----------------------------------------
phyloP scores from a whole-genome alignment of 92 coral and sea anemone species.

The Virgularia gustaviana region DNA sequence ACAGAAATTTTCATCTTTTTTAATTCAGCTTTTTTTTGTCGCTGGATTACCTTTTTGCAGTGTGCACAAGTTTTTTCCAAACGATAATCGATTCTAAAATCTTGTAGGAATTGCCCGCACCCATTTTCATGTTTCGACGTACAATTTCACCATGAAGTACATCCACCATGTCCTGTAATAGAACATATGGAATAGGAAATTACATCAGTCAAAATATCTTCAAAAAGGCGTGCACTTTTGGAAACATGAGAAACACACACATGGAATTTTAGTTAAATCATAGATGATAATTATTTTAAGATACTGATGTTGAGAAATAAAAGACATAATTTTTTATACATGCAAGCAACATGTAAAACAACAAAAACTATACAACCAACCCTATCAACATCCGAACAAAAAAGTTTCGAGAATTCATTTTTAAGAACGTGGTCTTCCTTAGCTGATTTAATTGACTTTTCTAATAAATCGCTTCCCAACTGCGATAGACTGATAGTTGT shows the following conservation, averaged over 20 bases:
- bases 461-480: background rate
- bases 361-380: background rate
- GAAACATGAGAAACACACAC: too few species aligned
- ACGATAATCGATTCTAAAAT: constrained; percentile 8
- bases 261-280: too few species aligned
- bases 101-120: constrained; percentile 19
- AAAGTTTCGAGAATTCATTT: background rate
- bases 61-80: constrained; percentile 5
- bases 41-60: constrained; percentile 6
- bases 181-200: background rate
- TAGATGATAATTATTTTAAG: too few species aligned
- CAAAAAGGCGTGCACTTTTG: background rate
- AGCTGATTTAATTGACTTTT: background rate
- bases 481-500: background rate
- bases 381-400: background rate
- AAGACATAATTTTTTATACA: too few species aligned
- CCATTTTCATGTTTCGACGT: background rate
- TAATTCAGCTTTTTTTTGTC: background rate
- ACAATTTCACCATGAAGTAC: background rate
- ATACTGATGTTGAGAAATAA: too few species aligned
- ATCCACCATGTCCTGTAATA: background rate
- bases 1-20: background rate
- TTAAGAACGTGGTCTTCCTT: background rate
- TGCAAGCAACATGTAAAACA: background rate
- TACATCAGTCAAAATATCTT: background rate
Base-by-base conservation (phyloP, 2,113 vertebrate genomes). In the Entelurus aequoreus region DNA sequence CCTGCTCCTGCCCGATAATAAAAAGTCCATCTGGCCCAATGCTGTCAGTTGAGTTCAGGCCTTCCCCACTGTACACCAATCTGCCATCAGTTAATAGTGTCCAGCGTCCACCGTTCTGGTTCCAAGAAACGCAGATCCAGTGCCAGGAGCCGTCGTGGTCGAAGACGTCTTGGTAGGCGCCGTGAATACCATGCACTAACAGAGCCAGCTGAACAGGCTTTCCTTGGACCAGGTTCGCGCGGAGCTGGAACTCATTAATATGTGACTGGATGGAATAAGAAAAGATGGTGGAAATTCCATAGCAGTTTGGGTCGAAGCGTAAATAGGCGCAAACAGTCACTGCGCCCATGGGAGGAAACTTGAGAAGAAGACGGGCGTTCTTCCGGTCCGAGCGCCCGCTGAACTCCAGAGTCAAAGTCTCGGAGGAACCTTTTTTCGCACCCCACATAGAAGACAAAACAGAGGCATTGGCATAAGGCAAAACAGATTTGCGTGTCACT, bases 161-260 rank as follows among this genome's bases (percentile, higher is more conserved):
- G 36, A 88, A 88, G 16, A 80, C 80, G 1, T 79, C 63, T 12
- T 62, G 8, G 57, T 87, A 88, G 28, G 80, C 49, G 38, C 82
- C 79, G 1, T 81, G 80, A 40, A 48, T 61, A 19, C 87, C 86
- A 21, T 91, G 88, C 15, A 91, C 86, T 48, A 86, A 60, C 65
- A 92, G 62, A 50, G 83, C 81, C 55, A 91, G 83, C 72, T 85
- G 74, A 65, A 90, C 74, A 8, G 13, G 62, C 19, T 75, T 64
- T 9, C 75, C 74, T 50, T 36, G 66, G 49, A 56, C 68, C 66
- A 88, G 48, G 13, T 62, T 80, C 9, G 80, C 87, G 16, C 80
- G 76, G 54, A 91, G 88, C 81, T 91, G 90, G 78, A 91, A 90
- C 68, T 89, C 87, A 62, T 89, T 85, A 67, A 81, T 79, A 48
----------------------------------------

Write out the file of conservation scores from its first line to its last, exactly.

phyloP scores from a whole-genome alignment of 92 coral and sea anemone species.

The Virgularia gustaviana region DNA sequence ACAGAAATTTTCATCTTTTTTAATTCAGCTTTTTTTTGTCGCTGGATTACCTTTTTGCAGTGTGCACAAGTTTTTTCCAAACGATAATCGATTCTAAAATCTTGTAGGAATTGCCCGCACCCATTTTCATGTTTCGACGTACAATTTCACCATGAAGTACATCCACCATGTCCTGTAATAGAACATATGGAATAGGAAATTACATCAGTCAAAATATCTTCAAAAAGGCGTGCACTTTTGGAAACATGAGAAACACACACATGGAATTTTAGTTAAATCATAGATGATAATTATTTTAAGATACTGATGTTGAGAAATAAAAGACATAATTTTTTATACATGCAAGCAACATGTAAAACAACAAAAACTATACAACCAACCCTATCAACATCCGAACAAAAAAGTTTCGAGAATTCATTTTTAAGAACGTGGTCTTCCTTAGCTGATTTAATTGACTTTTCTAATAAATCGCTTCCCAACTGCGATAGACTGATAGTTGT shows the following conservation, averaged over 20 bases:
- bases 461-480: background rate
- bases 361-380: background rate
- GAAACATGAGAAACACACAC: too few species aligned
- ACGATAATCGATTCTAAAAT: constrained; percentile 8
- bases 261-280: too few species aligned
- bases 101-120: constrained; percentile 19
- AAAGTTTCGAGAATTCATTT: background rate
- bases 61-80: constrained; percentile 5
- bases 41-60: constrained; percentile 6
- bases 181-200: background rate
- TAGATGATAATTATTTTAAG: too few species aligned
- CAAAAAGGCGTGCACTTTTG: background rate
- AGCTGATTTAATTGACTTTT: background rate
- bases 481-500: background rate
- bases 381-400: background rate
- AAGACATAATTTTTTATACA: too few species aligned
- CCATTTTCATGTTTCGACGT: background rate
- TAATTCAGCTTTTTTTTGTC: background rate
- ACAATTTCACCATGAAGTAC: background rate
- ATACTGATGTTGAGAAATAA: too few species aligned
- ATCCACCATGTCCTGTAATA: background rate
- bases 1-20: background rate
- TTAAGAACGTGGTCTTCCTT: background rate
- TGCAAGCAACATGTAAAACA: background rate
- TACATCAGTCAAAATATCTT: background rate
Base-by-base conservation (phyloP, 2,113 vertebrate genomes). In the Entelurus aequoreus region DNA sequence CCTGCTCCTGCCCGATAATAAAAAGTCCATCTGGCCCAATGCTGTCAGTTGAGTTCAGGCCTTCCCCACTGTACACCAATCTGCCATCAGTTAATAGTGTCCAGCGTCCACCGTTCTGGTTCCAAGAAACGCAGATCCAGTGCCAGGAGCCGTCGTGGTCGAAGACGTCTTGGTAGGCGCCGTGAATACCATGCACTAACAGAGCCAGCTGAACAGGCTTTCCTTGGACCAGGTTCGCGCGGAGCTGGAACTCATTAATATGTGACTGGATGGAATAAGAAAAGATGGTGGAAATTCCATAGCAGTTTGGGTCGAAGCGTAAATAGGCGCAAACAGTCACTGCGCCCATGGGAGGAAACTTGAGAAGAAGACGGGCGTTCTTCCGGTCCGAGCGCCCGCTGAACTCCAGAGTCAAAGTCTCGGAGGAACCTTTTTTCGCACCCCACATAGAAGACAAAACAGAGGCATTGGCATAAGGCAAAACAGATTTGCGTGTCACT, bases 161-260 rank as follows among this genome's bases (percentile, higher is more conserved):
- G 36, A 88, A 88, G 16, A 80, C 80, G 1, T 79, C 63, T 12
- T 62, G 8, G 57, T 87, A 88, G 28, G 80, C 49, G 38, C 82
- C 79, G 1, T 81, G 80, A 40, A 48, T 61, A 19, C 87, C 86
- A 21, T 91, G 88, C 15, A 91, C 86, T 48, A 86, A 60, C 65
- A 92, G 62, A 50, G 83, C 81, C 55, A 91, G 83, C 72, T 85
- G 74, A 65, A 90, C 74, A 8, G 13, G 62, C 19, T 75, T 64
- T 9, C 75, C 74, T 50, T 36, G 66, G 49, A 56, C 68, C 66
- A 88, G 48, G 13, T 62, T 80, C 9, G 80, C 87, G 16, C 80
- G 76, G 54, A 91, G 88, C 81, T 91, G 90, G 78, A 91, A 90
- C 68, T 89, C 87, A 62, T 89, T 85, A 67, A 81, T 79, A 48